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2019 Hyundai Ioniq is a leader in plug-in hybrid battlefield Featured

Posted On Sunday, 27 October 2019 00:18 Written by
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The 2019 Hyundai Ioniq come in three varieties: hybrid, plug-in hybrid and full-EV. The 2019 Hyundai Ioniq come in three varieties: hybrid, plug-in hybrid and full-EV. Photo courtesy of Hyundai


As the automotive world becomes electrified more each year, there is a race to get people further and further on electric power only. But it’s not all pure EVs.

The market for plug-in hybrids is still out there, with the potential to get people great fuel mileage with a bit of an electric boost. 

One such entry is the 2019 Hyundai Ioniq Plug-In Hybrid, which I recently got a chance to test. Here’s a full report on how it stacks up in the hybrid arms race.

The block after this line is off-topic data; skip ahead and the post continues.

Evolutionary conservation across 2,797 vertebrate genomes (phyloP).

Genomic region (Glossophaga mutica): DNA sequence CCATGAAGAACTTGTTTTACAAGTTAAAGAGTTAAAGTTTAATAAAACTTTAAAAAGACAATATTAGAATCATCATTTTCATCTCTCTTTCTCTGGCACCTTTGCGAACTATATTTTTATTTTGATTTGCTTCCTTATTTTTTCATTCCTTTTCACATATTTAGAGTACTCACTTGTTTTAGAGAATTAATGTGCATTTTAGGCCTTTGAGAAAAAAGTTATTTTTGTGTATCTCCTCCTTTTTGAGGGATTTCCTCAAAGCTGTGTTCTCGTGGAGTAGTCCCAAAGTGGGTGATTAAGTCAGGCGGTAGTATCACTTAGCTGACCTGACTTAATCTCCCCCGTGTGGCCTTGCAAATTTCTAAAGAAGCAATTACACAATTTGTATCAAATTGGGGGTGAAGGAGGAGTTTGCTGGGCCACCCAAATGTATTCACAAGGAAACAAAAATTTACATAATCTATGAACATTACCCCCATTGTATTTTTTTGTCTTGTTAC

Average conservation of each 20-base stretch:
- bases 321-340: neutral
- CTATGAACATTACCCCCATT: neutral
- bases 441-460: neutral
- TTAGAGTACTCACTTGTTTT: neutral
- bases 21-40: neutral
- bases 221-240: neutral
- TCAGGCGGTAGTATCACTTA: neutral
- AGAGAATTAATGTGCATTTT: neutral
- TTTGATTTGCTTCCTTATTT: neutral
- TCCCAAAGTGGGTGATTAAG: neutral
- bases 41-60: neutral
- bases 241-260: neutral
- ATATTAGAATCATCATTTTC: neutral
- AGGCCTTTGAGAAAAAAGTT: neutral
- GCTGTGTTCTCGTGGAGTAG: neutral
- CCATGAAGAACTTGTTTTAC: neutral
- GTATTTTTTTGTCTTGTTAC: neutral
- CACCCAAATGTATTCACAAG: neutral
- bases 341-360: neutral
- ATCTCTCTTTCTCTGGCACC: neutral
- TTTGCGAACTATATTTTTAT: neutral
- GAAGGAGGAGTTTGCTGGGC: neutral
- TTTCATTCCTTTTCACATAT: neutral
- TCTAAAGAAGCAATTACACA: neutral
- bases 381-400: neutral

First introduced in 2017, the Ioniq features a standout design compared to other plug-in hybrids, including a shark-fin style antenna on top. 

Unlike some other vehicles in this class, you wouldn’t know it’s a plug-in hybrid if nobody told you. It blends in quite well.

There are 16-inch alloy wheels, plus LEDs all around on its headlights, daytime running lights and taillights. 

The inside of the Ioniq is roomy for the class and well-designed, but not fancy. This isn’t a luxury model — but it doesn’t look or feel cheap either..

My test vehicle was a high-end Limited trim level and featured leather seating and heated front seats. It also had a leather-wrapped tilt and telescopic steering.

The Ioniq plug-in hybrid is powered by a 1.6-liter direct injection 4-cylinder engine, plus an electric motor (44.5 kW) and an 8.9 kWh Lithium-Ion Polymer Battery System. This works with a 6-speed automatic transmission (not a CVT).